Ever since my son was born, the C word loomed in the back of my mind, and we were all too terrified to breathe it. After having my daughter, who turned out to be a complete little angel, I was sure I would be paying for it with my son. There was no way I could get away with having two little blessings who hardly ever cried, and were content practically all the time, sleeping through the night at merely a few months of age.
I had heard all the stories about children with colic. I have friends who suffered through months of prolonged, unabated crying. These babies were inconsolable. For me the worst part is not the crying in itself, but the pang a mother feels when she sees her little one so distressed and cannot do anything to soothe them. This was my biggest fear.
All the books say that colic usually commences around the third week, and I waited, practically holding my breath when the time came. Last night, as my son turned six weeks, I exhaled. He certainly cries more than my daughter ever did, but it is a far cry from colic.
For all those parents out there who are not so lucky, hang in there. You are doing great, and it will pass. I know that is easy for me to say, not having gone through it, but having witnessed it with others, I know there is a light at the end of the tunnel, even if you cannot see it yet.
Did your baby have colic? What did you do?
It is one in the morning. My daughter is in bed. She is not asleep. She is screaming her little head off, and we are letting her. My husband and I tried everything. She does not want to sleep. She wants to come out and hang out with us. We want to go to sleep. My husband has work in the morning, and I have a two week old who will be waking up in a matter of minutes for his nightly feedings. Our daughter needs to go back to sleep.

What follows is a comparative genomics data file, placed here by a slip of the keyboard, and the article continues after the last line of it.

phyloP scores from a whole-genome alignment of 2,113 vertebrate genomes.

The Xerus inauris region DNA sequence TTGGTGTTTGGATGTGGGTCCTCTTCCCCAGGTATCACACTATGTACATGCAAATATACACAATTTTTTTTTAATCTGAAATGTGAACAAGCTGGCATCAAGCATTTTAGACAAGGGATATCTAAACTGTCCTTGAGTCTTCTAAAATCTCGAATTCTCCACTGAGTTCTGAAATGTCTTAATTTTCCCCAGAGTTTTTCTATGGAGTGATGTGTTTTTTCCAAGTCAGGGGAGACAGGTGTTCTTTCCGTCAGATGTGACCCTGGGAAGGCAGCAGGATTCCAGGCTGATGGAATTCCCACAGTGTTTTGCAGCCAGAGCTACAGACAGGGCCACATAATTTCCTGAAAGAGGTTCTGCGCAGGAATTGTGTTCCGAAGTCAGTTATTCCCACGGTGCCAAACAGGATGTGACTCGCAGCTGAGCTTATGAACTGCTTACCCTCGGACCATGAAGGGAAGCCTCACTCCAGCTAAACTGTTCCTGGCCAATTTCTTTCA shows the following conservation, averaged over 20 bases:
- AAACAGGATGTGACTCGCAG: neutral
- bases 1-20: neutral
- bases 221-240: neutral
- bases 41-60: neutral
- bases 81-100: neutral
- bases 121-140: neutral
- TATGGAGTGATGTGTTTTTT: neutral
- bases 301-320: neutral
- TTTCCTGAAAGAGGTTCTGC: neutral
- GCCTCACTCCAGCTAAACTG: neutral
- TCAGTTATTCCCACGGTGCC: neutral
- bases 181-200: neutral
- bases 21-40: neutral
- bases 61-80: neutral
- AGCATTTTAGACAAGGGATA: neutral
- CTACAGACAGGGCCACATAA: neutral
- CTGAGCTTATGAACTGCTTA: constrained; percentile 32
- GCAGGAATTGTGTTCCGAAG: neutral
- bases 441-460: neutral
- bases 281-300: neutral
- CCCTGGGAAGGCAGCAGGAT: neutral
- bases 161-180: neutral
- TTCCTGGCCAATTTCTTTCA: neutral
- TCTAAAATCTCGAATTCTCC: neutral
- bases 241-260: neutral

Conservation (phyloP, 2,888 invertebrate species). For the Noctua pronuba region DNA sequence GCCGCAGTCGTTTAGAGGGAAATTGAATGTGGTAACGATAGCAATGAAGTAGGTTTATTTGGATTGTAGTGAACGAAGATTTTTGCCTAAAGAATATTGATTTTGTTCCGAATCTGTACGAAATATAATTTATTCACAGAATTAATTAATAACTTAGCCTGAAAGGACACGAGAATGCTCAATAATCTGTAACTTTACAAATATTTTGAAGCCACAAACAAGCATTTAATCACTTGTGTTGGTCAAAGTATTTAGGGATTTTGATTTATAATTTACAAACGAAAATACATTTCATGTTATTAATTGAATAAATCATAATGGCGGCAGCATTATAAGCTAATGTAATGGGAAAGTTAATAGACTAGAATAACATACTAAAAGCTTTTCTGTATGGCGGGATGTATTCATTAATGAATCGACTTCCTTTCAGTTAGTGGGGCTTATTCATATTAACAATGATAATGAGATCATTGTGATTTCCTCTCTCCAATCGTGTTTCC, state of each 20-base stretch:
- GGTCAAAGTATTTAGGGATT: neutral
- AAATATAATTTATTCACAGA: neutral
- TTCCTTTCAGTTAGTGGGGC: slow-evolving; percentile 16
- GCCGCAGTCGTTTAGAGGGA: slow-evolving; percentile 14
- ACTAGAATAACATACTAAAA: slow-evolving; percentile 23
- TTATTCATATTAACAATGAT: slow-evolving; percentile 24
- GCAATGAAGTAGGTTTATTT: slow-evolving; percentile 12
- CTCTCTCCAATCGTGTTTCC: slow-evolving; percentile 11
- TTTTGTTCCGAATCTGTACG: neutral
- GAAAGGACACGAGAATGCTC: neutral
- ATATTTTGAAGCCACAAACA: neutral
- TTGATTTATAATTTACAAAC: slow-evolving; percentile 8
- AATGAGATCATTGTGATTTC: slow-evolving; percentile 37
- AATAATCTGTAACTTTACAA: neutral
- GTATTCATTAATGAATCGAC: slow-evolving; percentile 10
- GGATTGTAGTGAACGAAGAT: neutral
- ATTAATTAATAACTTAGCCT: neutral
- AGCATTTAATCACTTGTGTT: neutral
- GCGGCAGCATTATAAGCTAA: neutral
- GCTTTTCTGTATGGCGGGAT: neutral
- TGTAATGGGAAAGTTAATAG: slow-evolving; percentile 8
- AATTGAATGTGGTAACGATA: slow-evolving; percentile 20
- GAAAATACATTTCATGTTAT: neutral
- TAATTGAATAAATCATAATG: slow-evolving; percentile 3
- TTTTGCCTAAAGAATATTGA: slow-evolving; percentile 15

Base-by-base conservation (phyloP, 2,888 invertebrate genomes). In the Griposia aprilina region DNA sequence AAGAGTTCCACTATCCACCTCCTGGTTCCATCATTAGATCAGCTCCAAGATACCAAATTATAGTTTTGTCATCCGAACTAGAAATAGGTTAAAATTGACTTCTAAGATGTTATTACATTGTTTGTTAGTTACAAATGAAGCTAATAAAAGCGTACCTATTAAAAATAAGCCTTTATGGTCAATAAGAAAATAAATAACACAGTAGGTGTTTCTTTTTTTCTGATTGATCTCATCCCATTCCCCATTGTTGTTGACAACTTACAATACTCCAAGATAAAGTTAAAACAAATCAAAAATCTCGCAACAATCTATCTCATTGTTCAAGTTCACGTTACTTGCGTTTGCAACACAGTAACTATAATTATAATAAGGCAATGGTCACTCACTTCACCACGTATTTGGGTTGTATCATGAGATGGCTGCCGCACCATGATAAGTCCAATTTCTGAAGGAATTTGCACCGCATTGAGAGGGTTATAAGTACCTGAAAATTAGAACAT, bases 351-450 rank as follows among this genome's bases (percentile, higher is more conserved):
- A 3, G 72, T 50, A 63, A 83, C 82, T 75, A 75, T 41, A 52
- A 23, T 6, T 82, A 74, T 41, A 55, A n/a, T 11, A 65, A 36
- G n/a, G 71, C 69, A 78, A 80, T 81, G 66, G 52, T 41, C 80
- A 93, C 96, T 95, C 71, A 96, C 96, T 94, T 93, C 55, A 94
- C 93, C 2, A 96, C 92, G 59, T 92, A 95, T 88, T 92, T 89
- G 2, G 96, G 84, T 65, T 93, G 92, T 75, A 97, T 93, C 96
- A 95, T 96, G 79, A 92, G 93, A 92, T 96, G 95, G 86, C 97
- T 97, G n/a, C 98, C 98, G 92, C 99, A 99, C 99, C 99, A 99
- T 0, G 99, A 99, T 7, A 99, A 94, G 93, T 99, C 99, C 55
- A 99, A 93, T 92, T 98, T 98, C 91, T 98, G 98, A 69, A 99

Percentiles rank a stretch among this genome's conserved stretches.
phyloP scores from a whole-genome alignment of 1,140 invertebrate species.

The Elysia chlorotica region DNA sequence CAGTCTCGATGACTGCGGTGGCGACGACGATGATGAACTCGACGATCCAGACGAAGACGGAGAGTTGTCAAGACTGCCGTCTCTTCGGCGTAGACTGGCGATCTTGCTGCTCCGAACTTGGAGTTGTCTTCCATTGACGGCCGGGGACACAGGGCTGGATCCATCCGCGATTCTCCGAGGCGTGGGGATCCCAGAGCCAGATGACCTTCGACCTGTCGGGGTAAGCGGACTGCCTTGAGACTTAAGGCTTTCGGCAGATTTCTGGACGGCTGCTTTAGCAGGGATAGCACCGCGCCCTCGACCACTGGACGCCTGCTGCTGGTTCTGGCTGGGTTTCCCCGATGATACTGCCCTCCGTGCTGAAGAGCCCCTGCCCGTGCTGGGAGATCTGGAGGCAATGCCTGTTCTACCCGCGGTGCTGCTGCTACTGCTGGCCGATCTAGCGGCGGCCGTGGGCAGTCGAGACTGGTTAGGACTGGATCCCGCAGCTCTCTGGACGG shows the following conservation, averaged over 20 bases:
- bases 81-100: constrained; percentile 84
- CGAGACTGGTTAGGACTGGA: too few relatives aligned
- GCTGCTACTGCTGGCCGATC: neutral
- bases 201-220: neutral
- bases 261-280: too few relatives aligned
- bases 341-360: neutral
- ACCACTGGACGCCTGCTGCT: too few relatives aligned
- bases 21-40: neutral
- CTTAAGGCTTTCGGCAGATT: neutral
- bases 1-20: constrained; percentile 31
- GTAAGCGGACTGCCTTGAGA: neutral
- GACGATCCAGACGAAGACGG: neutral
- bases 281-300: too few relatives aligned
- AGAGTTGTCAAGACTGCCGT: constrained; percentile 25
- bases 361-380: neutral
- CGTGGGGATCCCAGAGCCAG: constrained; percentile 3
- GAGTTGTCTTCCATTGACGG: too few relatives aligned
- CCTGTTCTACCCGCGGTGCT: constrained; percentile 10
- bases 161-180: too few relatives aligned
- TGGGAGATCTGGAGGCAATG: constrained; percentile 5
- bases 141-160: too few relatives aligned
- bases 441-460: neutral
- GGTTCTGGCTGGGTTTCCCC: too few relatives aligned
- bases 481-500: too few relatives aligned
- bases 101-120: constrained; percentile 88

We are letting her cry it out. We have never done it to this extent. We have let her cry for a few minutes in the past, testing to see if maybe she will calm herself down, but usually we give in and go back in her room. Not this time. There is no consoling her, not after this many hours. We have no choice.
I am sitting up in bed nursing my son, listening to my daughter’s shrieks and screams coming from the other room, and it is hard. I feel inadequate, and hearing her saddens me. I know it is for her own good in the long run, but what is a mother to do?
She has been acting up at bedtime ever since her baby brother arrived a few weeks ago, and it is getting worse and worse every night. She needs to learn that bedtime is bedtime. She cannot continue to get away with prolonging it to all hours. Thankfully after about fifteen minutes the crying subsides. She finally falls asleep. But is she asleep? Or is she just lying there quietly because she feels abandoned? I know better than to go into her room as that would ensure another round of screaming. I hope she is asleep.
Did you ever have to let your child cry it out? What did you do?